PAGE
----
James Forsyth

Blair’s prescience

Blair’s prescience
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Cast your mind back to the Seventh of September 2006, the attempt to force Tony Blair to name a date certain for his departure was at its height. Blair was touring a school in North London and afterwards delivered a brief statement to the press, (you can watch it here.)

The opening line of Blair’s statement was pure genius:

“The first thing I’d like to do is to apologise actually on behalf of the Labour Party for the last week, which with everything that’s going on back here and in the world has not been our finest hour to be frank.”

In one sentence, he elevated himself and diminished those who were scheming against him. He went onto deliver a warning that the Labour party has not heeded:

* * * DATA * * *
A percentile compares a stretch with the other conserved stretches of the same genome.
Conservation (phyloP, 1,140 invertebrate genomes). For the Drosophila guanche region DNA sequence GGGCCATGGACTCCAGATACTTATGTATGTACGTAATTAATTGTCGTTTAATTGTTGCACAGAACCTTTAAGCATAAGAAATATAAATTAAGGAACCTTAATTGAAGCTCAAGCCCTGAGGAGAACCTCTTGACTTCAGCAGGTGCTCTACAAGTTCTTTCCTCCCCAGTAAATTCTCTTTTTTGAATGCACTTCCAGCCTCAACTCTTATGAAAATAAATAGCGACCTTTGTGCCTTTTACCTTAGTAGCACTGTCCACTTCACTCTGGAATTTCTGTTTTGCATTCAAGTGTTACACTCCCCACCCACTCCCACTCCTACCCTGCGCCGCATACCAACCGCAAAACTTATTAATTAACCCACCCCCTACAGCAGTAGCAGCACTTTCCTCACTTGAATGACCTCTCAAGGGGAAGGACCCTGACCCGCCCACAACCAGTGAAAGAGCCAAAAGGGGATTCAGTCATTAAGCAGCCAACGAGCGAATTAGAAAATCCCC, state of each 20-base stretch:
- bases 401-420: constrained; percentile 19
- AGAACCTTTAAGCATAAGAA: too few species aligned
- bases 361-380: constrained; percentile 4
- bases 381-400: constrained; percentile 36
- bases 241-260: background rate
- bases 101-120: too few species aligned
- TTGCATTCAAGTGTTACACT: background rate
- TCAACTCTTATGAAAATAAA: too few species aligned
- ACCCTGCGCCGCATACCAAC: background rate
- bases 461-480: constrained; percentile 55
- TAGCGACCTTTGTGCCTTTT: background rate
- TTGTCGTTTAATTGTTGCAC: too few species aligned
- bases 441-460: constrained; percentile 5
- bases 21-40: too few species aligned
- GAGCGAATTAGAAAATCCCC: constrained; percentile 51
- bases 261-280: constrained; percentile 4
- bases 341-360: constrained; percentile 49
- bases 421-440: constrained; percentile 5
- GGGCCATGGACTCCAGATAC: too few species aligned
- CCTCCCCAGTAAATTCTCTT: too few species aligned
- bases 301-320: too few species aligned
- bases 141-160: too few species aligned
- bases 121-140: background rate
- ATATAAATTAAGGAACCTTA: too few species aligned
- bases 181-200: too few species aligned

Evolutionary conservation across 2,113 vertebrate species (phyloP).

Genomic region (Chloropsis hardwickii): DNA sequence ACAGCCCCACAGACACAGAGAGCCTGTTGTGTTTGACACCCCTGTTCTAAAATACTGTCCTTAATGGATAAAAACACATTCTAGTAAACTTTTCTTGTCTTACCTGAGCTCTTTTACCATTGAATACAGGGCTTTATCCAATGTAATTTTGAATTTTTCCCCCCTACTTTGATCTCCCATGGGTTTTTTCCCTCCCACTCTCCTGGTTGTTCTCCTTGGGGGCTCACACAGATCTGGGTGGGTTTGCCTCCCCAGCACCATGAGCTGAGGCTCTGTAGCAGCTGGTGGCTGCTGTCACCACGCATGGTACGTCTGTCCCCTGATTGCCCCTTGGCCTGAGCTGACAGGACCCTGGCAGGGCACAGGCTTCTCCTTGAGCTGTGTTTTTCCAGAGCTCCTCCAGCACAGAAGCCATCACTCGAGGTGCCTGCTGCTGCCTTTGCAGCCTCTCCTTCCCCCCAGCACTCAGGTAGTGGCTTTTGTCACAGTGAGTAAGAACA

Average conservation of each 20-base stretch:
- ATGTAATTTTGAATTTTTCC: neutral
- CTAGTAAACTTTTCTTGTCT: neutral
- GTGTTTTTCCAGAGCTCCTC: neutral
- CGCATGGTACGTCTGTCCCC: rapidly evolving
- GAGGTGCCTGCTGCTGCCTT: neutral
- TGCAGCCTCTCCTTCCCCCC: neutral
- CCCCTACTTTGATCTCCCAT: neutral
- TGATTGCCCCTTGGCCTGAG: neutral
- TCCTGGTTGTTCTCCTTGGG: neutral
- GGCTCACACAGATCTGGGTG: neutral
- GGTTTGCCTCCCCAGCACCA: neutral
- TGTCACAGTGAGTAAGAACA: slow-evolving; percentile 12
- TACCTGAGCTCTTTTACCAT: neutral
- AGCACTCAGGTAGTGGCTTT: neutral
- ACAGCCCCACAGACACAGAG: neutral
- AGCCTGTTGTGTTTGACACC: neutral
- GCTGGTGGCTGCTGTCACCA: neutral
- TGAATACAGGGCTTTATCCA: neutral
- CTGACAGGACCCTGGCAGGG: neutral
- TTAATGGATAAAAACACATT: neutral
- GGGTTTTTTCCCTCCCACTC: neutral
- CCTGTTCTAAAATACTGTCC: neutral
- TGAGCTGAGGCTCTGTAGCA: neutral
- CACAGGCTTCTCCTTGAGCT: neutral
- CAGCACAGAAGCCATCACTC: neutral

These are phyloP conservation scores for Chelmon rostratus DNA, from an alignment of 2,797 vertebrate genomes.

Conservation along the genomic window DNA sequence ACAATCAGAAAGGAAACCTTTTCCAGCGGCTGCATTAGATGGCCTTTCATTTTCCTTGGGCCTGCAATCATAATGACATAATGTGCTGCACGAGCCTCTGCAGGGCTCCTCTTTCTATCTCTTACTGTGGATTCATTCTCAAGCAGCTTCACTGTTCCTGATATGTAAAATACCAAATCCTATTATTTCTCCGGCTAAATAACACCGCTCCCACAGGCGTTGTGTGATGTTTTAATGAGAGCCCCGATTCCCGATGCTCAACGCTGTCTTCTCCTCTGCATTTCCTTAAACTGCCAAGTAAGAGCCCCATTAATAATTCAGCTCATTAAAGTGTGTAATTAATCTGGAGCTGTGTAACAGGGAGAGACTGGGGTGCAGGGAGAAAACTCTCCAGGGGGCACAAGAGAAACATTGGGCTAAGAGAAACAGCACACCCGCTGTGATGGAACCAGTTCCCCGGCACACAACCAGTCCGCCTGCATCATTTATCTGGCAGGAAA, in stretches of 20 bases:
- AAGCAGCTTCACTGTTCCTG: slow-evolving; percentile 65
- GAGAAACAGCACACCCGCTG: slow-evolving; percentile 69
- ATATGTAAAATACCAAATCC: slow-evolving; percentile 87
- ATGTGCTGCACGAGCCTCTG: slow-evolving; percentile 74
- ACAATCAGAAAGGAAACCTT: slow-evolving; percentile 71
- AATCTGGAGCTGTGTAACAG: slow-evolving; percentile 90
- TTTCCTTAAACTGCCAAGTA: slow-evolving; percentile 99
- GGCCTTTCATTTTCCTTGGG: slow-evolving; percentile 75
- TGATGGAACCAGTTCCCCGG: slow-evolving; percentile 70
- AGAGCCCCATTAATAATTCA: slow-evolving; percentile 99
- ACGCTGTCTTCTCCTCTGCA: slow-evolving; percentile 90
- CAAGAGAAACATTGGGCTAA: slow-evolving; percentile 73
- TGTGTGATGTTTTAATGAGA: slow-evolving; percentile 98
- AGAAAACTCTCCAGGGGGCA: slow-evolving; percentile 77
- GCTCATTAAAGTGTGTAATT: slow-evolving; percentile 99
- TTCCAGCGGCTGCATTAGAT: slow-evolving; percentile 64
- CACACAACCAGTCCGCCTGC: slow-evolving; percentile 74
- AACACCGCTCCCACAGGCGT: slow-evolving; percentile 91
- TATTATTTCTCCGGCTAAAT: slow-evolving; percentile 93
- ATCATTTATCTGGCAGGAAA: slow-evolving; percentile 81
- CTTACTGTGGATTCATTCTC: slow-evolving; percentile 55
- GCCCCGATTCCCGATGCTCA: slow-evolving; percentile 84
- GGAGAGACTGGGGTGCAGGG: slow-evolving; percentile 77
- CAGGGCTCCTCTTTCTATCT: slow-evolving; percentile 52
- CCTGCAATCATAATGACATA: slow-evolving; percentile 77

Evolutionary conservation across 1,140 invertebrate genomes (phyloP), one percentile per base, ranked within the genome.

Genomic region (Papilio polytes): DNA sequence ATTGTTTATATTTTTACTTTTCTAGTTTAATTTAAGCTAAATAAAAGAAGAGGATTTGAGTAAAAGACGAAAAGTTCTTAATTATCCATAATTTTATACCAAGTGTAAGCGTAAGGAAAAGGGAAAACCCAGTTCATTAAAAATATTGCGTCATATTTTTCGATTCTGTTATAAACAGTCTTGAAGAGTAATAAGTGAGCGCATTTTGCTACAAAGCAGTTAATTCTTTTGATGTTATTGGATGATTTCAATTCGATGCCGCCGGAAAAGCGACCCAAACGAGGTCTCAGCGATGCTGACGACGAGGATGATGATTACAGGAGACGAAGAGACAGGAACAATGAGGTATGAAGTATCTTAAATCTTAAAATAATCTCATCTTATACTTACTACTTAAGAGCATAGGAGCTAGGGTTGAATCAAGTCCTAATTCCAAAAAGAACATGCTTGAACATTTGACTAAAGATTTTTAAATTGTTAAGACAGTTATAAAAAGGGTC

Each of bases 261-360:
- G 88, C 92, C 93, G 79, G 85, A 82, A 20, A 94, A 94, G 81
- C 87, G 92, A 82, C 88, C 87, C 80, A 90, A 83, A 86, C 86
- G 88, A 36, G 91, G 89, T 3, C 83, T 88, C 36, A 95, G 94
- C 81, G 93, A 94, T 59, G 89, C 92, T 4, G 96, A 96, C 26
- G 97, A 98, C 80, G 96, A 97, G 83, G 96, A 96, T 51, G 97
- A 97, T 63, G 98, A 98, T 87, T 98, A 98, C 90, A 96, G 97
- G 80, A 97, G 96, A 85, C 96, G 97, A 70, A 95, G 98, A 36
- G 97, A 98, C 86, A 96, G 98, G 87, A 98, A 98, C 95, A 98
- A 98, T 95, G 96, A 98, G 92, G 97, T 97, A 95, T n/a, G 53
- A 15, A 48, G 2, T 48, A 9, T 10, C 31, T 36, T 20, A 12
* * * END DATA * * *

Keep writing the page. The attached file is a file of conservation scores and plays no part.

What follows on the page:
“Now, I also say one other thing after the last week. I think it’s important for the Labour Party to understand and I think the majority of people in the party do understand, that it’s the public that comes first and it’s the country that matters and we can’t treat the public as irrelevant bystanders in a subject as important as who is their PM. So we should just bear that in mind in the way we conduct ourselves in the time to come.”

One of the reasons why it is hard to feel much sympathy for Gordon Brown in the present circumstances is because he spent so long undermining a sitting Prime Minister, he has no moral authority to call for loyalty. There is something deeply ironic about all this talk about round robin letters and rolling resignations, the same tactics that were used against Brown are now being turned on him. It is not hard to imagine that they will be used on his successor too. Once acquired, regicide is a difficult habit to shake.

Written byJames Forsyth

James Forsyth is Political Editor of the Spectator. He is also a columnist in The Sun.

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